Suggested ‘Acid Tests’ for helping assess, stregthen local preparedness for moderate or severe pandemics
The idea of these acid tests is that those responsible for local services can use them to assess whether the can deliver what is expected of them in a crisis. They should be applied along with planning assumptions of 20-30% of staff being off sick for short periods (2 to 3 weeks) just when numbers of people seeking or requiring care increases considerably.
1. Can local services robustly and effectively deliver anti-virals to most of those that need them inside the time limit of 48 hours since start of symptoms?
2. Are there simple mechanisms for rapidly altering the indications for giving antivirals?
3. Do you have mechanisms for ensuring there are adequate supplies of anti-biotics and other essential medical supplies (infection control materials, injection devices etc) available or coming through if for a sustained period of increased need?
4. Have local primary and secondary care services identified what non-influenza core services they will sustain and what they will stop in the peak period?
5. Can local hospitals increase ventilatory support ( intensive care) for influenza patients including attending to issues including staff training, equipment and supplies?
6. How would local funeral services deal with sustained increased demand over a prolonged period whilst still meeting reasonable family expectations including those of local faith groups?
7. Has business continuity planning been completed such that essential non-influenza related core health services have been identified and could be delivered with significant numbers of personnel being unavailable for work? Specifically:
- Social care for vulnerable groups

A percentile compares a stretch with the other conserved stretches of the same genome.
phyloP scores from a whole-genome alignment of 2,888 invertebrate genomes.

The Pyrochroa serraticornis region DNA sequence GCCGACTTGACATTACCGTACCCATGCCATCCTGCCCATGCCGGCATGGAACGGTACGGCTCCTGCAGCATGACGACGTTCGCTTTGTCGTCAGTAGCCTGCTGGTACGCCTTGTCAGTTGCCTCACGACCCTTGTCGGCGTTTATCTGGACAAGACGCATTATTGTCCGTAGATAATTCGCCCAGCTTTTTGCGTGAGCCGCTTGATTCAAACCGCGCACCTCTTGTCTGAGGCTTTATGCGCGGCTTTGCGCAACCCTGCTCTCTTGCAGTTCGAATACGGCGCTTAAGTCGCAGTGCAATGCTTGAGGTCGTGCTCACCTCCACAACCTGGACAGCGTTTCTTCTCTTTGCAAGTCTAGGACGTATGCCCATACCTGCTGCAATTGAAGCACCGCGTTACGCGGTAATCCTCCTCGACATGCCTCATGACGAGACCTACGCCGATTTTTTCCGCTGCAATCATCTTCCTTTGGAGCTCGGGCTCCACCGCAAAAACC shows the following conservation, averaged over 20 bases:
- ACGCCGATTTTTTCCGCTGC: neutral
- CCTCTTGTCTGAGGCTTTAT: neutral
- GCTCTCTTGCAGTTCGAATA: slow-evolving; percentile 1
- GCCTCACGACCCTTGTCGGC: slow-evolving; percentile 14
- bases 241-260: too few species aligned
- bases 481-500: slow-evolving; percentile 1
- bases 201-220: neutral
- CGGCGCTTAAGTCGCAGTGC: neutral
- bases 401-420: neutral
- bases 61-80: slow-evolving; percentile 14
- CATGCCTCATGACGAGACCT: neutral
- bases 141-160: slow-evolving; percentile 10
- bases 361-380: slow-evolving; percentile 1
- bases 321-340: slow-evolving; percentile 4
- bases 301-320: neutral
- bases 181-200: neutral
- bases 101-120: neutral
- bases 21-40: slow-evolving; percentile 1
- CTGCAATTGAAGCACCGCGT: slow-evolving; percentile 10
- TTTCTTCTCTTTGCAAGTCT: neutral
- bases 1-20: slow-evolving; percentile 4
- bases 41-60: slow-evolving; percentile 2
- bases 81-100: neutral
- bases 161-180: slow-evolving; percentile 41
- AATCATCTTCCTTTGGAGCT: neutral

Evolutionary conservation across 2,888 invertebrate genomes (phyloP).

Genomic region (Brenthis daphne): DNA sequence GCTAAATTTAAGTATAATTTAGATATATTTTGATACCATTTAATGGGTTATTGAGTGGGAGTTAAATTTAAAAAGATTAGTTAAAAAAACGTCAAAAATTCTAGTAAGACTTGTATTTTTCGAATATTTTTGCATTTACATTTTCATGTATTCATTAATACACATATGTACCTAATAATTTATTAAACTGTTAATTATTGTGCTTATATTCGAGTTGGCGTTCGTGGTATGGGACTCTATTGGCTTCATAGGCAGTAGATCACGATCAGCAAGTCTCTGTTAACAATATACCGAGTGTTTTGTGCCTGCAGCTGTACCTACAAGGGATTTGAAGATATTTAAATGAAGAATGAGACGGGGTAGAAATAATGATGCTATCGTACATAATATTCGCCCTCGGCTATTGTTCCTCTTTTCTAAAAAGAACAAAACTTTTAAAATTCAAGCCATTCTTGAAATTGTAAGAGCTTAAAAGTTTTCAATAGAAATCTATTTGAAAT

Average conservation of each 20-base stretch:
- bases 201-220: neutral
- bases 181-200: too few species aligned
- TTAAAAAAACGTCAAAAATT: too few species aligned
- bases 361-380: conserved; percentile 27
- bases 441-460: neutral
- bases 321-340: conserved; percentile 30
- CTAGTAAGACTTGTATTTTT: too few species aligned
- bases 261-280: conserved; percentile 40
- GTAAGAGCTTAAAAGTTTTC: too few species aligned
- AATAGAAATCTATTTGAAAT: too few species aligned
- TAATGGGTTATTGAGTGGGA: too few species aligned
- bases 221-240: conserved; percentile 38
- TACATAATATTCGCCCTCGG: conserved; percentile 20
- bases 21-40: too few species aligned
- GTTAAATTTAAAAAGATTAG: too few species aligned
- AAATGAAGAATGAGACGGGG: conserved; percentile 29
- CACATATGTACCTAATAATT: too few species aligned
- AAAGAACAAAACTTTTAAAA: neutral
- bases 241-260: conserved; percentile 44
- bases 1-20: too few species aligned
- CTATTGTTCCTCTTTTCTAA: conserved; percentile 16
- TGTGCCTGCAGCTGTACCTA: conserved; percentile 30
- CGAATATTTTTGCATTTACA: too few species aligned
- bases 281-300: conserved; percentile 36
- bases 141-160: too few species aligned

- Supermarket supply and delivery at check-outs
- Fuel supply
8. Has it been agreed how local clinical, laboratory public health, social care staff will be paid for the increased working (overtime) that will take place over a pandemic and the basis of this work? Is it as volunteers, under contract etc?
9. If the intention is to close schools proactively or reactively to reduce transmission how will children be cared for so that they do not simply mix outside school?
10. Again if the intention is to close schools have parents been informed and asked what alternative arrangements they will make?
11. Once a pandemic vaccine (a vaccine that works against the new virus – it will not be ready for at least 4-6 months after the start of a pandemic) is available are there agreements made for deteriming who should receive the vaccine first?
12. Again when the pandemic vaccine becomes available are there arrangements made for its equitable and efficient delivery.
This list is not intended to be complete and ECDC welcomes both comments on the current tests and suggestions for new tests such as lessons learnt from exercises. Comments should be sent to firstname.lastname@example.org